2. Overcast 3’s new option for manual playlists, instead of just “smart” playlists, matching iTunes’ definitions: manual playlists only ever contain things you add explicitly to them, while “smart” playlists (previously the only kind in Overcast) are a set of rules that automatically include or exclude episodes. Many people want their queue/up-next to be a manual playlist.

The new queue features are simply Overcast playlists with special placement in the interface. If you already have a playlist named “Queue” or the default “All Episodes”, that’s used, and if not, it’s created as necessary. These show up everywhere and have full functionality just like every other playlist.


The podcast screen always had a huge design flaw. Quick: in the old screen, how do you reverse the sort order of the episodes so it plays oldest to newest?

Old New

There’s no standard for this on iOS, so I copied the desktop/web standard of a triangle indicator on the header that can be tapped to reverse the direction. Nobody ever found this, so I’ve added a clearly labeled option under each podcast’s Settings as well.

The old podcast-directory screen was filled with annoyances: podcasts you’d already subscribed to would be dimmed out and show an annoying alert if tapped, you could only add one podcast at a time, etc.

Old New

Now, everything’s visible from everywhere, the same actions show up wherever an episode is listed, and you can add multiple podcasts without having to go back into the directory for each one. (Finally.) And, of course, it’s a card, so it’s easy to dismiss by just dragging down.

Some other new stuff:

A widget!

Rich notifications!

An all-new, much faster Watch app, finally natively running on watchOS 3! (The old one was watchOS 1. Really.)

And even some Swift! (This is why the app has grown from 7 MB to about 30 MB: since Swift is still young, all Swift apps still come with their own custom copy of the Swift libraries.)

Much nicer ads

When my patronage-only model effectively failed and I added Google ads last September, I had to swallow two bitter pills:

  • Bad ads: I had little control over the advertisers or the ad content, which could be offensive or reflect badly on my app without my knowledge. I thought I could set adequate limits, but in practice, it wasn’t good enough.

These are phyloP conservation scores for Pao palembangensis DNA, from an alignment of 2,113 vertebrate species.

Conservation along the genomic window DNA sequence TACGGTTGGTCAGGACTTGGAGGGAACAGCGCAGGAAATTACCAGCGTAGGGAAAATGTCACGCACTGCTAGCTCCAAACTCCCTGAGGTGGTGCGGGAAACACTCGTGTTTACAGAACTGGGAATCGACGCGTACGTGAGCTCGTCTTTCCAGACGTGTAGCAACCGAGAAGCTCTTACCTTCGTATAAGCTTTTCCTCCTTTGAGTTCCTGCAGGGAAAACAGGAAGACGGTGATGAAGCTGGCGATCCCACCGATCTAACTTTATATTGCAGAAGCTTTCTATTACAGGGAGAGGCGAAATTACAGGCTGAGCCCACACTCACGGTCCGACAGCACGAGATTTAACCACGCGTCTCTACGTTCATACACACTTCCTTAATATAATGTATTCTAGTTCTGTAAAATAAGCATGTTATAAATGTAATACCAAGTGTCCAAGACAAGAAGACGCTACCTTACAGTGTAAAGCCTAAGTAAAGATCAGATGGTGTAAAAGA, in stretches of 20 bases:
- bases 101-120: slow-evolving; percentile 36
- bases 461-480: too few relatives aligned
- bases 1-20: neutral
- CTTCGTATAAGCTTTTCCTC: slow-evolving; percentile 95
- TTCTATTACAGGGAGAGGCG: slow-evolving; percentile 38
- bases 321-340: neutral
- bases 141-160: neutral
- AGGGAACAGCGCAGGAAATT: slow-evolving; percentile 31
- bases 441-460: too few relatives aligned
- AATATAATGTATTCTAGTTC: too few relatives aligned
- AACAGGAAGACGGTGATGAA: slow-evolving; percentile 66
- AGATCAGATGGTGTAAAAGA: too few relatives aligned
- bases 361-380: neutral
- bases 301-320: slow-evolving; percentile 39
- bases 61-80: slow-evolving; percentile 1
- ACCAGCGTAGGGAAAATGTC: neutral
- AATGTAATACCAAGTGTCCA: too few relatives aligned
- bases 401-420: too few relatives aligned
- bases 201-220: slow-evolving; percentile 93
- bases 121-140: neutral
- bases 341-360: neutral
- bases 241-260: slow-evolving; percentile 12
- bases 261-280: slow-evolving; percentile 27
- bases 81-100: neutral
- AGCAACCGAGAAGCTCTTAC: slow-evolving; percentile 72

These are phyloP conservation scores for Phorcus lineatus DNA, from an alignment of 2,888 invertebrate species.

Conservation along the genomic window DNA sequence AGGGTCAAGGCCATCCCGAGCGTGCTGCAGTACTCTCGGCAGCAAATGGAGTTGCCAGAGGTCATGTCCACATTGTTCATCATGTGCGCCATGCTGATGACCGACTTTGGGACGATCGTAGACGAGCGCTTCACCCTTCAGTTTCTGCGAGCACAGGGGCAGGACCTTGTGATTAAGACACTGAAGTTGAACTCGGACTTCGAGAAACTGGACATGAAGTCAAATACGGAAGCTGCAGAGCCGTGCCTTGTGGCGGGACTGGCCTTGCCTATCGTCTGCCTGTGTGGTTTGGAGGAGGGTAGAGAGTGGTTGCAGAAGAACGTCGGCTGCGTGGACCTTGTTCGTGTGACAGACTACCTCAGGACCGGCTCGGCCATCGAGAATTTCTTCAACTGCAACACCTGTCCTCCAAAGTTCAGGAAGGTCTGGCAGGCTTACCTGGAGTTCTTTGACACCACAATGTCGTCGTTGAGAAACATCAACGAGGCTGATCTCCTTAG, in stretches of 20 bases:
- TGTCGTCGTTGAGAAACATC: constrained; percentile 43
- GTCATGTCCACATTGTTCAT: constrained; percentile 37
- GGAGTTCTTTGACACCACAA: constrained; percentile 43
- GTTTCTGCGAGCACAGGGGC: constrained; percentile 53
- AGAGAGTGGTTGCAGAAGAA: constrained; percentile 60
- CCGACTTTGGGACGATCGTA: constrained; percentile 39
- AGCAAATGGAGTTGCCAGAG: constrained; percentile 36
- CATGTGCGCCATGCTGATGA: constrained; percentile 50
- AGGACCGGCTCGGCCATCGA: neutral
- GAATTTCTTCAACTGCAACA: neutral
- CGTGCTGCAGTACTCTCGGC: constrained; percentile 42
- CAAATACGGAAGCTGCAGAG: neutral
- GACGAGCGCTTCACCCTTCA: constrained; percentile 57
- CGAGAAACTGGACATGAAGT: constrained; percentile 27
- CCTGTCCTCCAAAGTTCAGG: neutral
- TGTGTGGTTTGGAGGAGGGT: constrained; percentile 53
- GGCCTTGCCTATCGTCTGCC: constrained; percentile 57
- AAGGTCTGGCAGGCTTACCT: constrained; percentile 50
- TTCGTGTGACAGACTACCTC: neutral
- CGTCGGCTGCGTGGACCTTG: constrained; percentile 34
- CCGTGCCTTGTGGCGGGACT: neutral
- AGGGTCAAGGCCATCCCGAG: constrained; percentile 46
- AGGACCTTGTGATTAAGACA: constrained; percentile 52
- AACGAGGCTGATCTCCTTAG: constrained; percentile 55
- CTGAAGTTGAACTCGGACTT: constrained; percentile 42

Google provides an extensive control panel that lets you block certain ad categories. Most are clearly placed in Sensitive Categories and were easily disabled before launch, like gambling, drugs, etc., but I kept hearing from customers who’d seen other ads that offended both of us. For instance, at least one listener was shown an ad for a gun, which I never even considered would be allowed with all of the “sensitive” categories turned off. But Guns & Firearms isn’t in Sensitive Categories next to drugs and gambling — it’s in Business & Industrial > Security Equipment & Services.

    So I kept blocking more categories, but it was never enough to result in ads that were consistently acceptable to me.

    Other ad networks exist, but they tend to be even worse, or they don’t make enough money, or both.

  • Mystery code in my app: I had to embed the closed-source Google ad library into my app, and accept all of its uncomfortable requirements (Advertising Identifier, permission dialogs to use things like Bluetooth or Contacts if an advertiser wanted it, etc.).

    This made me a little uneasy in September, but then November happened, and by late January, I wasn’t comfortable embedding unnecessary closed-source code from a U.S advertising company in my app anymore.

I decided to do whatever it took to drop the Google ads and Fabric crash reports and analytics, which was recently acquired by Google.

No closed-source code will be embedded in Overcast anymore,4 and I won’t use any more third-party analytics services. I’m fairly confident that Apple has my back if a government pressures them to violate their customers’ rights and privacy, but it’s wise to minimize the number of companies that I’m making that assumption about.

Fortunately, the Google ads made relatively little — about 90% of Overcast’s revenue still comes from paid subscriptions, which are doing better now. The presence of ads for non-subscribers is currently more important than the ads themselves, so I can replace them with pretty much anything. So I rolled my own tasteful in-house ads with class-leading privacy, which show in the Now Playing and Add Podcast screens: